Why did I not remember that we had eaten once before at 5ive Spice, a small Park Slope Vietnamese with a bathroom door that doubles as a spice shelf? “We definitely went there,” the Chef insisted impatiently. But I had absolutely no memory of it until I did: a blistering hot summer night, me complaining about either bad food or bad service or, more likely, life in general. While the Chef remembered the rich broth of the house Pho, I could not even summon the wisp of a flavor. Such is the danger of dining while sour.
My daughter is teaching me millennial slang—new meanings for old words like “tight,” and “salty.” Someone is “salty,” when she's irritated or angry at little things. I realized I had my own seasoning-related term for a state of mind I find myself in all too often: sour. When I’m sour I’m negative, grumpy and almost determined to spoil the good mood of those around me, just itching to tinge their bright white linen with the sallow yellow stain of complaint.
The opposite of sour, for me, isn’t sweet, though, but light, as if invisible burdens have been lifted from my shoulders. And so it was with this better, breezy mood that I went to 5ive Spice again the other week—delighted with the service, the menu, which featured tantalizing Bánh Xèo tacos ($8.00/2), and a Pho broth that the Chef was so right about that I had food envy after I ordered a vermicelli dish instead.
We're so used to fusion foods that I immediately assumed these Vietnamese tacos were a Vietnamese/Mexican hybrid, like Korilla BBQ's Korean tacos, which started in the US. However, I was surprised to learn that Bánh Xèo are a Hanoi favorite with a name that means "sizzling cakes." The yellow taco shells are rice cakes, yellow with turmeric and a bit more rubbery than soft Mexican corn tortillas. Yet they nicely enclosed my filling of ground pork and shrimp without getting soggy. Daikon, pickles, cilantro, mint and fried shallots brightened the sweet, dense meaty fishy melange.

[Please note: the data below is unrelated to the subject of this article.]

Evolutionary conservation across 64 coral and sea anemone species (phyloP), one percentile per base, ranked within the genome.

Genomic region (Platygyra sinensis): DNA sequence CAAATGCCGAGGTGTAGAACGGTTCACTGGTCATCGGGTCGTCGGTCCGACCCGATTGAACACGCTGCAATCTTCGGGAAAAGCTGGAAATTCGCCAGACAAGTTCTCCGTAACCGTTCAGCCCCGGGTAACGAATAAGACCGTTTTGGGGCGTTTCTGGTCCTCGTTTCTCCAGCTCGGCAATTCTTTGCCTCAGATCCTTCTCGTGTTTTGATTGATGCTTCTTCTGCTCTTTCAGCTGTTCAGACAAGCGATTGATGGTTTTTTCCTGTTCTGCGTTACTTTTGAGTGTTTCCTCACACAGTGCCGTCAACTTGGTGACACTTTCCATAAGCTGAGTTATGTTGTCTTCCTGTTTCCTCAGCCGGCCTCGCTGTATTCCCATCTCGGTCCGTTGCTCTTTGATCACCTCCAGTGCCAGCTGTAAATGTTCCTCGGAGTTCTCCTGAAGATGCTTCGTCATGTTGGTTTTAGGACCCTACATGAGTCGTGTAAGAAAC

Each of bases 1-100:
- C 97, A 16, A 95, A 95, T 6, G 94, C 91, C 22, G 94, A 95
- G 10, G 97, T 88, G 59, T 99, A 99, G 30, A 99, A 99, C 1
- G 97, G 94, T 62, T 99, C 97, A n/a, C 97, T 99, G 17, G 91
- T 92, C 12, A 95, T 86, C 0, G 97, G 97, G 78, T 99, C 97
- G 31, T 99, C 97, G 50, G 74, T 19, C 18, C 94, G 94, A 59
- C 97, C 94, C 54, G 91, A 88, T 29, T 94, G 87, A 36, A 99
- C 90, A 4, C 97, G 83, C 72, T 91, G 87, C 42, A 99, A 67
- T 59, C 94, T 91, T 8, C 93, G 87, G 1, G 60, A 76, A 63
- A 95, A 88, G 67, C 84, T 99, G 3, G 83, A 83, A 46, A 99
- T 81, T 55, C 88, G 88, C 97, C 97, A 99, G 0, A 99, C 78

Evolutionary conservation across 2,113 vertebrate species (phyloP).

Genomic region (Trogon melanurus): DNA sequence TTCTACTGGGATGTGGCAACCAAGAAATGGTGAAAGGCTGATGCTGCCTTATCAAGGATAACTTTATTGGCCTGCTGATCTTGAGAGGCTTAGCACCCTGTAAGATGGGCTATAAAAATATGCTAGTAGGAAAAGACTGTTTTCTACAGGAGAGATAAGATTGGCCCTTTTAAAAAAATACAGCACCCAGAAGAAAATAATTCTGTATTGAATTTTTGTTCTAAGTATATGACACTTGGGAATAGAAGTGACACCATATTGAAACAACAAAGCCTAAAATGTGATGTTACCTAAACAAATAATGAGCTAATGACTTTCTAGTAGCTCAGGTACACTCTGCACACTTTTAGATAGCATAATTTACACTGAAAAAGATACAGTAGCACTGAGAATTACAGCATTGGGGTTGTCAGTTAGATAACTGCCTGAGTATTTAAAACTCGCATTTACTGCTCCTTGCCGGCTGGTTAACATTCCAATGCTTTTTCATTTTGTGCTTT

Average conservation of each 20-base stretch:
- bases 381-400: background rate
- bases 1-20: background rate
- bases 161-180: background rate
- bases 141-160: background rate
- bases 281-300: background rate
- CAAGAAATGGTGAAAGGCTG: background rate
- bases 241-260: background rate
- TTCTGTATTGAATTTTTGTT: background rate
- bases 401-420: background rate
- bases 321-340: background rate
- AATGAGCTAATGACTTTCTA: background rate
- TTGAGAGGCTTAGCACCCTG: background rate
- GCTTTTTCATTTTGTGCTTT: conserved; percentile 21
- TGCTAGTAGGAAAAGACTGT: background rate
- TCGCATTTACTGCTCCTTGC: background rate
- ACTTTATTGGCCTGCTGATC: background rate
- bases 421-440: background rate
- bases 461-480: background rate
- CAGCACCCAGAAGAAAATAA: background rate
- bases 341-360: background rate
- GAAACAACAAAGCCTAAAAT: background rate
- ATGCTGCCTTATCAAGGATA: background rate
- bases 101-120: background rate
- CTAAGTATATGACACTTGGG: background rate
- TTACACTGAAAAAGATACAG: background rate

And the tacos aren't the only item that fit within my snacking budget. All the pho bowls are $10 except the one the Chef ordered, the house spicy braised short rib pho, which was worth the extra $2.00. I could taste star anise in it and the redolent "five spice" mixture for which the restaurant is named. What's more, unlike many pho bowls that are sparing with the meat, this one had tender fringes of braised beef in every spoonful--spoonfuls I kept taking even though I did enjoy my "Bubba," a vermicelli salad with grilled shrimp, cut up fried spring rolls and a spicy srichacha-doused sauce for dipping ($10.00). Vermicelli salads, however, are inevitably too dry to keep my interest. Best to order on a hot, steamy New York day, like the day I was too "sour" to appreciate the goodness of 5ive Spice.
Words for the moody and attitude-y: dining out when sour or salty will tint your tastebuds, so I'm advocating going back to places you dissed when you were not in the right frame of mind to experience them. That's not to say you want to return to the place where your ex dumped you--that venue will be forever poisoned. However, if you experienced garden variety saltiness or sourness when you went to a place that others are raving about: Go back!
52 5th Ave. (btw St. Marks Ave. and Bergen St.)